Lenders must ensure that you will still have enough money left at the end of the month to cover everyday incidentals that are not factored into this ratio. These can include your utilities, phone bill, internet bill, groceries, and gas for your car. Without money left over, you won’t be able to cover these costs and are likely to default on at least one of your other payments.
I have bad credit. What do I do now?
You’ve done the research and you already know that you have poor credit. Perhaps you filed for bankruptcy in the past or you had a home move into foreclosure. Besides working on improving your credit history, you still have plenty of options for bad credit home loans. In particular, you should look into government programs to determine if you meet the requirements.
There are three major government programs that are available to prospective home buyers with poor credit: FHA loans for bad credit, VA loans, or USDA loans.
The FHA loans for bad credit are backed in part by the Federal Housing Administration. The program is designed to make lenders feel more secure issuing loans to individuals who have bad credit, first-time home buyers, and other individuals who don’t usually qualify for typical mortgage products. If you default on the loan, the federal government will help to cover the cost of the default for your private lender.
These bad credit home loans all have one very prominent advantage that first-time buyers with bad credit should take note of.
Low Down Payment
A low down payment is fairly universal on FHA loans for bad credit. This one attribute is what makes many first-time buyers with bad credit flock to this specific government program. You may pay as little as 3.5 percent in a down payment with a FICO credit score of 580 or higher.
If you can find a lender willing to issue FHA loans for bad credit, individuals with lower credit scores may still be able to qualify with a slightly larger down payment. Lower credit scores often require a ten percent down payment. This lower down payment offers an excellent opportunity for individuals and homeowners to save money.
Determining how much you can save is a little tricky, so we’ll take a look at some real numbers. The average sale price for a home in the United States is approximately $200,000. A conventional mortgage product would require a $40,000 down payment. By comparison, a 3.5 percent down payment would equate to $7,000, and a ten percent down payment would equal $20,000.
Homeowners could save up to $33,000 in this scenario by choosing to go with FHA loans for bad credit.
Saving up for the down payment on a new home is often the most time-consuming part of the process for prospective buyers. It can take years to scrape together enough savings to withdraw $40,000 from your bank account. By comparison, the FHA loans for bad credit make the initial requirements significantly more accessible.
Many lenders utilize the same general guidelines to qualify prospective buyers for this loan program. However, you should keep in mind that the specific requirements may vary slightly depending on the lender.
Besides a down payment that ranges from 3.5 to 10 percent based on your credit score, you must also meet these requirements.
- Debt-to-Income Ratio
- Credit Score
- Property Requirements
You must meet certain debt-to-income ratio numbers in order to qualify under most of the FHA loans for bad credit.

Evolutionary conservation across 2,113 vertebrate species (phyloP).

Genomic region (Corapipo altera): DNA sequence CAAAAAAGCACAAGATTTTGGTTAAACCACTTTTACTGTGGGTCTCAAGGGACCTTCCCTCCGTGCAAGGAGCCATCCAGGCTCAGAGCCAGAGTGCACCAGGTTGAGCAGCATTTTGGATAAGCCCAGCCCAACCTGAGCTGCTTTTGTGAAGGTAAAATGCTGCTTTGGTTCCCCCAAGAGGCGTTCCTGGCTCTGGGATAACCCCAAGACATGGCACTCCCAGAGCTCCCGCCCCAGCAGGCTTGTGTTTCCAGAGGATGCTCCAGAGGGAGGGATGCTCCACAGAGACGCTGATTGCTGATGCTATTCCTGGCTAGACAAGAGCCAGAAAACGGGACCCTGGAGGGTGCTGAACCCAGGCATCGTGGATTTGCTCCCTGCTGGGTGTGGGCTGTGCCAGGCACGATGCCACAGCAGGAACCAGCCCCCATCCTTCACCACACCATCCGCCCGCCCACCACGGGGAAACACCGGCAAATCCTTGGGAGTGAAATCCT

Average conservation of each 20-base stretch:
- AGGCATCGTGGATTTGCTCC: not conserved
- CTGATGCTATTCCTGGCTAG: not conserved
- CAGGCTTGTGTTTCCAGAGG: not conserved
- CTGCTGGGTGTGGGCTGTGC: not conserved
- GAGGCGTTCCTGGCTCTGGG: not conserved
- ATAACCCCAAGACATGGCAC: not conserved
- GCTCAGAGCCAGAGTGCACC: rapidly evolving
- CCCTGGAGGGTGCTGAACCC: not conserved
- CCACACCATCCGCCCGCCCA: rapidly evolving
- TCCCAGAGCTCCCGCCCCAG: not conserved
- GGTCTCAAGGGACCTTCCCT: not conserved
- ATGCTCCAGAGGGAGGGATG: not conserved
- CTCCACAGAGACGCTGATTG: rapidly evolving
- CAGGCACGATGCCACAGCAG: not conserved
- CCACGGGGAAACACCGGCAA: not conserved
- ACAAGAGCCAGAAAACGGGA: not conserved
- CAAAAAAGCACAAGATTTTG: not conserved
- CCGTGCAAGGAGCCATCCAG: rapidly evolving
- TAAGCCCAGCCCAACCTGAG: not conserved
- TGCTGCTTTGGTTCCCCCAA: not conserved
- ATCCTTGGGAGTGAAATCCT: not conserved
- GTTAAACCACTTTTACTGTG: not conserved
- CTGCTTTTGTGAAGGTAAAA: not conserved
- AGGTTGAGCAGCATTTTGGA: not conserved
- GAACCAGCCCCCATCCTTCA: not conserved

Your front-end debt-to-income ratio (mortgage payment, insurance, property taxes, and private mortgage insurance) should equal 31 percent of your gross monthly income. Depending on the circumstances, lenders may approve a loan for applicants who have a front-end DTI of up to 40 percent if you have some compensating factors.
Your back-end ratio (all monthly debt payments plus the cost of the new mortgage) should be 43 percent or less of your total monthly income. Similar to your front-end DTI, some lenders will approve higher back-end ratios of up to fifty percent with compensating factors.
Most lenders will require a credit score of 500 or higher to qualify you for FHA loans for bad credit. However, this is actually determined on a case-by-case basis by each individual lender that offers FHA loans for bad credit. They will weigh your credit history and any potential bankruptcies or foreclosures to determine if there were extenuating circumstances beyond your control.
In order to receive the maximum amount of financing, you must have a credit score of 580 or higher. Lower credit scores in the 500 to 579 range will usually require a ten percent down payment at minimum.
Unlike some conventional products, you can accept a monetary gift from a family member to cover the initial down payment.
The property requirements for FHA loans for bad credit are actually relatively simple to comply with. Each potential home must have a current appraisal and inspection to ensure that it complies with minimum property standards related to health and safety. For example, your appraisal should include the condition of items such as:
- Septic systems
- Foundation issues
- HVAC system functioning
If the home cannot meet standards that would imply that is good for your health and safety, these FHA loans for bad credit would be derailed indefinitely. The home must also be used as your primary residence.
It should be noted that FHA loans for bad credit will require private mortgage insurance throughout the duration of the loan, particularly if you had a down payment lower than ten percent. This can add up to a significant cost over the thirty-year duration of most FHA loans for bad credit.